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SF34, vicinity Zurich Switzerland, 2000
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Revision as of 11:25, 5 February 2016 by Editor1 (Editor1 moved page SF34, vicinity Zurich Switzerland, 2000 (HF LOC FIRE) to SF34, vicinity Zurich Switzerland, 2000 without leaving a redirect)
|On 10 January 2000, two minutes and 17 seconds after departure from Zurich airport, at night in instrument meteorological conditions (IMC), a Saab 340 operated by Crossair, entered into right-hand dive and crashed.|
|Actual or Potential
|Fire Smoke and Fumes, Human Factors, Loss of Control|
|Type of Flight||Public Transport (Passenger)|
|Intended Destination||Dresden International Airport|
|Take off Commenced||Yes|
|ICL / ENR|
|Location - Airport|
|Airport vicinity||Zürich Airport|
|Tag(s)||Post Crash Fire|
Flight Crew Incapacitation,
Inappropriate crew response - skills deficiency,
Pilot Medical Fitness,
Procedural non compliance,
|Tag(s)||Flight Management Error,|
Flight Control Error"Flight Control Error" is not in the list (Airframe Structural Failure, Significant Systems or Systems Control Failure, Degraded flight instrument display, Uncommanded AP disconnect, AP Status Awareness, Non-normal FBW flight control status, Loss of Engine Power, Flight Management Error, Environmental Factors, Bird or Animal Strike, ...) of allowed values for the "LOC" property.,
|Safety Net Mitigations|
|GPWS||Available but ineffective|
|Damage or injury||Yes|
|Aircraft damage||Hull loss|
|Fatalities||Most or all occupants (10)|
|Causal Factor Group(s)|
Air Traffic Management
On 10 January 2000, two minutes and 17 seconds after departure from Zurich airport, at night in instrument meteorological conditions (IMC), a SAAB 340 operated by Crossair, entered into right-hand dive and crashed.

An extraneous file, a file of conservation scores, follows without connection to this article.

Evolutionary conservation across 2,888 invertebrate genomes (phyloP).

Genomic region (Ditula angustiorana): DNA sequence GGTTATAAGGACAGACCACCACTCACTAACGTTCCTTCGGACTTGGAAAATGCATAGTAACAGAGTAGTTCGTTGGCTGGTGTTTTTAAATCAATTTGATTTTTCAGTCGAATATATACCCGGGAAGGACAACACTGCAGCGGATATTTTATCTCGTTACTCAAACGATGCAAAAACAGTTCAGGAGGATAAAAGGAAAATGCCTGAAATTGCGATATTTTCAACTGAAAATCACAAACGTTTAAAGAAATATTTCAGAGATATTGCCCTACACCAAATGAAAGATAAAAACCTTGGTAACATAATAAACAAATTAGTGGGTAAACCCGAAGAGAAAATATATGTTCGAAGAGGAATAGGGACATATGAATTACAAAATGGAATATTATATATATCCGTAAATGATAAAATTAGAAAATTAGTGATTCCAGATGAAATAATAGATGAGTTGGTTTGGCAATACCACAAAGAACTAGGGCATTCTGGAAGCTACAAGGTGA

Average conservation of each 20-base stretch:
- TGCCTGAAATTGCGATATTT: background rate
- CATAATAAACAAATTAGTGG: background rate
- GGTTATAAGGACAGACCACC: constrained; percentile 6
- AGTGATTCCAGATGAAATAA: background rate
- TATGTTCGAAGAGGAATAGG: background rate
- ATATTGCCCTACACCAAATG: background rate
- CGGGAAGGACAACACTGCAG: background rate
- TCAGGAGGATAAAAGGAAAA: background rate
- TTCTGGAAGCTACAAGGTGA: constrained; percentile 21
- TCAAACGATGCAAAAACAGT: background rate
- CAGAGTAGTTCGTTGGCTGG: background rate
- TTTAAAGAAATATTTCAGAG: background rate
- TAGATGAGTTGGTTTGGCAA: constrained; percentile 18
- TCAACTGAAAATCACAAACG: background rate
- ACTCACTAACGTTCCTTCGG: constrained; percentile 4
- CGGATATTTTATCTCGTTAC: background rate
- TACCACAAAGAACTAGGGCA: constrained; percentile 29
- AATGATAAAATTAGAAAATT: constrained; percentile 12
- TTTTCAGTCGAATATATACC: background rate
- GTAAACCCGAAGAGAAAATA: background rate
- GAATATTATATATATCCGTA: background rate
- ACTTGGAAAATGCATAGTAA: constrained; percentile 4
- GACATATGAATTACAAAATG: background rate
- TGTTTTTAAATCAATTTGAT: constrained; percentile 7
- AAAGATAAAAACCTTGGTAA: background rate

The following is extracted from the official accident Report published by The Aircraft Accident Investigation Bureau (AAIB), Switzerland:
Take-off clearance was given at 16:54:00 UTC […] The aircraft began its take-off roll at 16:54:10 UTC in darkness. The landing lights were on and the flaps were fully retracted.
The initial flight path, at a heading of 276 degrees, followed the centre line of the runway. The radar recording then showed a deviation in the flight path by 5 degrees to the south. However, this slight deviation was reduced before waypoint DME 2.1 KLO was reached by initiating a right turn.
At 16:55:15 UTC [the aircraft] was cleared to climb to flight level 110. At 16:55:39 UTC, Zurich departure issued the instruction to turn to VOR ZUE [Callsign], turn left to Zurich East". At 16:55:45 the bank angle to the left reached a maximum of 16.9 degrees on a compass heading of 270 degrees.
After the aircraft had remained briefly at a 16 degrees bank angle to the left, it began to roll to the right. From 16:55:47 UTC the bank angle rate amounted to 3 degrees per second to the right.